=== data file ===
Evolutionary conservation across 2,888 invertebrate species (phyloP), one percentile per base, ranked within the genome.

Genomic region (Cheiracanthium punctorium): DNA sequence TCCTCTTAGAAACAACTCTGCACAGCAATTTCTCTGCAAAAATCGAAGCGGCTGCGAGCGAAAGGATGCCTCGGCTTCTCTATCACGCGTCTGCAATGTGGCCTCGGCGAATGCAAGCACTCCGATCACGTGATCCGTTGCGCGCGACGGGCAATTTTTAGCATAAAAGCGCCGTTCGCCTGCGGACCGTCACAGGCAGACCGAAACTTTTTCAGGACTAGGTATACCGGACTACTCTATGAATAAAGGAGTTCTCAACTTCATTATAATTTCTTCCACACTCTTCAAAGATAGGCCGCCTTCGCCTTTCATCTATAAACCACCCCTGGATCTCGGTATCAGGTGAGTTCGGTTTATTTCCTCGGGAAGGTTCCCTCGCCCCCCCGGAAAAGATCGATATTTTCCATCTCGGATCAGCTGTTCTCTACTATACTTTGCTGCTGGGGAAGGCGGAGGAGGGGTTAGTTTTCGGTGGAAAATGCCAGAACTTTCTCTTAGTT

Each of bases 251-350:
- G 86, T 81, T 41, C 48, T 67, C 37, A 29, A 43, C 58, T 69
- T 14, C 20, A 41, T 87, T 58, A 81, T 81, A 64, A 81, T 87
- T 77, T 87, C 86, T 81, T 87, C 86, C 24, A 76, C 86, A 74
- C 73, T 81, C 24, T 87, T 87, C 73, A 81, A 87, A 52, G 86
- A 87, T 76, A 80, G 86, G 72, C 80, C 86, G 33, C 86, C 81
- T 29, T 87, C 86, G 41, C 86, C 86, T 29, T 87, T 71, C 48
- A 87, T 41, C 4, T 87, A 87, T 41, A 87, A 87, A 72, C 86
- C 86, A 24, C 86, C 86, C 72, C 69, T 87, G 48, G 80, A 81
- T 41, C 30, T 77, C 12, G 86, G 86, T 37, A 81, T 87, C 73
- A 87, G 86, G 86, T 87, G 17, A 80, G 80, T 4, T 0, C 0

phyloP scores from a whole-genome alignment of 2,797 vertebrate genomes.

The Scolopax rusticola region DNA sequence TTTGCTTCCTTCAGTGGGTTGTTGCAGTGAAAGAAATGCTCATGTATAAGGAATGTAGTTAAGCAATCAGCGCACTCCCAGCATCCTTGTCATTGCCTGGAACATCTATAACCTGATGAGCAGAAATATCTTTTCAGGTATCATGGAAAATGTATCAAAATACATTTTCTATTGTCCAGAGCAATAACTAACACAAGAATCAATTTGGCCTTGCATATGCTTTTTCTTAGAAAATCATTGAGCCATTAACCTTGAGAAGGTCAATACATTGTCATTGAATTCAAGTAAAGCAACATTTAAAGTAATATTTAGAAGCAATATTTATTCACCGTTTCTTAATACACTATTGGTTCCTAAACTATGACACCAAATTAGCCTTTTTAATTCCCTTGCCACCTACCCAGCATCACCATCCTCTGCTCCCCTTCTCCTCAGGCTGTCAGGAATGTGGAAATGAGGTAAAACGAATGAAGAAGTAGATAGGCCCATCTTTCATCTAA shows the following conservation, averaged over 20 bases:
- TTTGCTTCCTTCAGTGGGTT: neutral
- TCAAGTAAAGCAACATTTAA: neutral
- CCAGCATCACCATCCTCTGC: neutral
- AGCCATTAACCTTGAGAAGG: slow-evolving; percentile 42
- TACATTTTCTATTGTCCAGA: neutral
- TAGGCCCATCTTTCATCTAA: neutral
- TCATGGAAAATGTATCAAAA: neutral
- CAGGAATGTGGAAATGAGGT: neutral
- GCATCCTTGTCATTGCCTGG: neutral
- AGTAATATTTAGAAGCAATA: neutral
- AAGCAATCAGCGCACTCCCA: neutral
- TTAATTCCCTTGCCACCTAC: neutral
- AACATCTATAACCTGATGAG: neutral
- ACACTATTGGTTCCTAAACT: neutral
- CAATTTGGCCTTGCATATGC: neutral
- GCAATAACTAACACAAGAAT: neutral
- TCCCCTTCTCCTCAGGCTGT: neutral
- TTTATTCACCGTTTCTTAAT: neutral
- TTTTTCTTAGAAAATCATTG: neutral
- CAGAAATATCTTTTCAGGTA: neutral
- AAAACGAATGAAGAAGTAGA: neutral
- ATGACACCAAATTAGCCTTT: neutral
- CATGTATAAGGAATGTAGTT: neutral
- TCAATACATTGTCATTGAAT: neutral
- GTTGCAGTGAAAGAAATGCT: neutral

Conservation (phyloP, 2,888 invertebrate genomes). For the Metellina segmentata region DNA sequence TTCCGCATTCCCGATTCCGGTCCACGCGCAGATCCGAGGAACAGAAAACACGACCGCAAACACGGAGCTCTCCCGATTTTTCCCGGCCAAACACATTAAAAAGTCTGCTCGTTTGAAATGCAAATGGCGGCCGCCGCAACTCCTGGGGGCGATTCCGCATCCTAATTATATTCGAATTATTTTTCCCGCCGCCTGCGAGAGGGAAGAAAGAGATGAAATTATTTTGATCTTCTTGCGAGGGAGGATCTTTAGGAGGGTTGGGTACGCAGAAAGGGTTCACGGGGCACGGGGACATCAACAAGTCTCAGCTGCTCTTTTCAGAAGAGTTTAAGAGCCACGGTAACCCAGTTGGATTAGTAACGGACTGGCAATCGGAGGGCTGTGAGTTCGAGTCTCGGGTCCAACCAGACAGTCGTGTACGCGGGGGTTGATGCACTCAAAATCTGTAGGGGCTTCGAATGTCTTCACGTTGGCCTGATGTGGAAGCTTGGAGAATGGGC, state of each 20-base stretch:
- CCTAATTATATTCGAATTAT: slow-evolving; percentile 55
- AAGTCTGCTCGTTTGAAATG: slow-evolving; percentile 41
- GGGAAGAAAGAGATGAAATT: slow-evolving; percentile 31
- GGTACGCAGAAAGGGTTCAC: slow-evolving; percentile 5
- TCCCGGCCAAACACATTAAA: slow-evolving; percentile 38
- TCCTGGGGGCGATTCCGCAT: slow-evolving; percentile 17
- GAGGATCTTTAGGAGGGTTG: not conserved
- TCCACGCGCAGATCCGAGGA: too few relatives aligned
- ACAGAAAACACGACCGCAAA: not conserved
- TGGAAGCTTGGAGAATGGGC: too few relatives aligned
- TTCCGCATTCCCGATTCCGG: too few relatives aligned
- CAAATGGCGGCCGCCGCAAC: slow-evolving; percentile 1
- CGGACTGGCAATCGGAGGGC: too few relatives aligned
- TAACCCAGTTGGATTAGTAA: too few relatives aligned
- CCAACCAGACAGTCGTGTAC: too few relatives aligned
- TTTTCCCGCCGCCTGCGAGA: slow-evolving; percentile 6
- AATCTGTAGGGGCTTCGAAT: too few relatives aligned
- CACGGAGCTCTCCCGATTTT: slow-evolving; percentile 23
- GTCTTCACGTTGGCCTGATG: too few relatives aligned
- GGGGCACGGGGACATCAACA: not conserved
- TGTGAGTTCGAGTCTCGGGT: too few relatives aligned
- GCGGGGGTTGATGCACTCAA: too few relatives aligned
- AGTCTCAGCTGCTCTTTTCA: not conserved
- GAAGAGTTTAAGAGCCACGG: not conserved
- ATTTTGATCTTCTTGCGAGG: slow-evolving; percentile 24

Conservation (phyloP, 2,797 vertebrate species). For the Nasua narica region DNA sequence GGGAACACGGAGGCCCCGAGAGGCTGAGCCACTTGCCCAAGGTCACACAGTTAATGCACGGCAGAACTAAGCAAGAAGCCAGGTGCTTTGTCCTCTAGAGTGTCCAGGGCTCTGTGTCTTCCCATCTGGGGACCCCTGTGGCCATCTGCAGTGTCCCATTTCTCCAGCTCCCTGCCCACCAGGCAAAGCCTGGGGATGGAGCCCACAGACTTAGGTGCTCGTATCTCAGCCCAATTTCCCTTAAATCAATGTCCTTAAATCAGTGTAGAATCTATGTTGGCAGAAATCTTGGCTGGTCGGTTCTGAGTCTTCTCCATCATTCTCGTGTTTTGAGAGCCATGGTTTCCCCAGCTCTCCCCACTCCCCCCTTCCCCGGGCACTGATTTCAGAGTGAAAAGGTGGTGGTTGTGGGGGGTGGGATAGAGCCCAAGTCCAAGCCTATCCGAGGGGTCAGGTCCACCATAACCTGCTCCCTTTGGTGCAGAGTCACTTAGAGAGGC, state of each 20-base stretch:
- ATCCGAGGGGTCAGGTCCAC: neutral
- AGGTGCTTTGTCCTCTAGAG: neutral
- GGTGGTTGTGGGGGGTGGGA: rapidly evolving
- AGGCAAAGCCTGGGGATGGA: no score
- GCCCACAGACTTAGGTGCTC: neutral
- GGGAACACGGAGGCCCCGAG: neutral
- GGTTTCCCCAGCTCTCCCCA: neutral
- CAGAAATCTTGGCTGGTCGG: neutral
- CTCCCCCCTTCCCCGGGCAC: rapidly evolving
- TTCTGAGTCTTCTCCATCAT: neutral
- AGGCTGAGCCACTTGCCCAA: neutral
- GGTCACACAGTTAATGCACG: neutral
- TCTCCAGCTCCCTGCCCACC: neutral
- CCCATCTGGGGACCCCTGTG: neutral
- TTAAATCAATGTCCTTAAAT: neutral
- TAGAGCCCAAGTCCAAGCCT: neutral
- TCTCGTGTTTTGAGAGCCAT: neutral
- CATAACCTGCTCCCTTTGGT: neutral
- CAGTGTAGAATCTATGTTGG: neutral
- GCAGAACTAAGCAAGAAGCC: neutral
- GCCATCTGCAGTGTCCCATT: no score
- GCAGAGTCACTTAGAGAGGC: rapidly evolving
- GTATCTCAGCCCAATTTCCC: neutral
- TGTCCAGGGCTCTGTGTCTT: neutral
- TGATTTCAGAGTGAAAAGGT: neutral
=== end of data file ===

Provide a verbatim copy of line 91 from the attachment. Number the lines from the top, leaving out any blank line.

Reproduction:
- TGTCCAGGGCTCTGTGTCTT: neutral